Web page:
The Vikings’ new $1.1 billion stadium might have a huge bird problem

The Minneapolis skyline is reflected in the new U.S. Bank Stadium in Minneapolis as it nears completion for the $1.2 billion home of the Minnesota Vikings.

Jim Mone/AP

The new home of the Minnesota Vikings will open in one week but a big concern remains about the risk of collisions outside the stadium involving migratory birds. 

Environmentalists have noted that U.S. Bank Stadium’s glassy exterior might attract and confuse birds, causing them to crash against the building and die. 

Vikings vice president Lester Bagley said that stadium workers have not witnessed such bird fatalities but said "we want to be good community partners, and this is an important issue."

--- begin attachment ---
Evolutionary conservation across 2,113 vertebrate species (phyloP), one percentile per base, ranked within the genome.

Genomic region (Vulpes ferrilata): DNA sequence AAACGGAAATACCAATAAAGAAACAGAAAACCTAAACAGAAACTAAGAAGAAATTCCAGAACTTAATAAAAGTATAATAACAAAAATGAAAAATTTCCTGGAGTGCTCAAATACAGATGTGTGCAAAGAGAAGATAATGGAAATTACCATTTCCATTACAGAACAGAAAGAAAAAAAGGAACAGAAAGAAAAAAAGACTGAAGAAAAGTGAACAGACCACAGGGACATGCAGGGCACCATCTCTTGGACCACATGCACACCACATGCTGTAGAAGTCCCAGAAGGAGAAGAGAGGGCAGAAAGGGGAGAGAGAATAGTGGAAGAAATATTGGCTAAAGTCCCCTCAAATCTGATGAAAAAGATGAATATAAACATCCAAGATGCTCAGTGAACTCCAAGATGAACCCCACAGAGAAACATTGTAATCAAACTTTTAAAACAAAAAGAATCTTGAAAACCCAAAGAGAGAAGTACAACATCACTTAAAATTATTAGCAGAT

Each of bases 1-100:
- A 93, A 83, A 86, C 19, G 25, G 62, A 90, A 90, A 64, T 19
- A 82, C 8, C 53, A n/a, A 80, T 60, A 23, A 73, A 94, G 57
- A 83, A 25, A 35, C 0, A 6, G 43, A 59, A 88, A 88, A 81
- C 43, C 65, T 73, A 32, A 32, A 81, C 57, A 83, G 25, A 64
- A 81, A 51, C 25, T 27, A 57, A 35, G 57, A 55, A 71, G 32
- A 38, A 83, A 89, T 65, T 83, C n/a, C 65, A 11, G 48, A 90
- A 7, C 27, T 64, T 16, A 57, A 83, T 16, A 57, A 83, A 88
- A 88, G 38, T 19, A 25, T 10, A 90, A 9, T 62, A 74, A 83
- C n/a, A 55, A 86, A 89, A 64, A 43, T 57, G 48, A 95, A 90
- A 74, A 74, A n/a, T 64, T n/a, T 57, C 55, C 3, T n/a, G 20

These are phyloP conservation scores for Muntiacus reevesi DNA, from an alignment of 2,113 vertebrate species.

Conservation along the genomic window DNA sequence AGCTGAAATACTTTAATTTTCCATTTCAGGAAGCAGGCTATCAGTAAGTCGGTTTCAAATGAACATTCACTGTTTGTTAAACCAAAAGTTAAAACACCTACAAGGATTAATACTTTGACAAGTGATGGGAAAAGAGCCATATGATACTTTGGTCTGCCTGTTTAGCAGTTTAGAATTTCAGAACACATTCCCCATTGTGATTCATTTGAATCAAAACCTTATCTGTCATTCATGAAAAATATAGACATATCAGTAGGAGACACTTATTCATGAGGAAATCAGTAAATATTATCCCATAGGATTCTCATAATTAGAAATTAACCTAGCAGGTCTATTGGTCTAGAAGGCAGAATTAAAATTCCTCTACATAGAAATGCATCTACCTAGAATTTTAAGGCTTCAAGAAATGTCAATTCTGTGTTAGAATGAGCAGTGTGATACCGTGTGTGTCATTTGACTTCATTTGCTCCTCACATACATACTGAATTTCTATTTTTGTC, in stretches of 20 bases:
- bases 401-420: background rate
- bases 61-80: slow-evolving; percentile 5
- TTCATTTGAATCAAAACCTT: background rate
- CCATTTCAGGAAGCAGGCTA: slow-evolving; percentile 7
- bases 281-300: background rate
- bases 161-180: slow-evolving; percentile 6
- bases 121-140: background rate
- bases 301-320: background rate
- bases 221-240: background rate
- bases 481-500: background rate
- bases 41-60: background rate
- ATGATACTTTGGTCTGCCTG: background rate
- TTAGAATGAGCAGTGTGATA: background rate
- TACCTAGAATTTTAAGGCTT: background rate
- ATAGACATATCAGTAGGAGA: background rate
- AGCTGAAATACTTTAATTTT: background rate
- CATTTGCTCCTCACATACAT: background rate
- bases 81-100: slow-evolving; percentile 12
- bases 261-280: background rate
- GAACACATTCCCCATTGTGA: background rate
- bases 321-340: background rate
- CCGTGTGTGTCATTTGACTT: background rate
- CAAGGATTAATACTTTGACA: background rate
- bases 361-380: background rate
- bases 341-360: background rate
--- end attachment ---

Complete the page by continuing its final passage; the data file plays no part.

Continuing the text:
So the Vikings and the Minnesota Sports Facilities Authority (MSFA) have proposed a $300,000, three-year study — a "scientific program to design, research, observe, monitor, analyze, and assess the potential impact of the stadium on bird mortality due to bird collisions.”

Some conservationists have urged for a more expeditious study or temporary measures to divert birds, but the MSFA has resisted those suggestions. According to the Minnesota Star-Tribune, the study proposal is expected to be approved.

The Vikings will play their first game at U.S. Bank Stadium on August 28 against the San Diego Chargers in their third pre-season contest.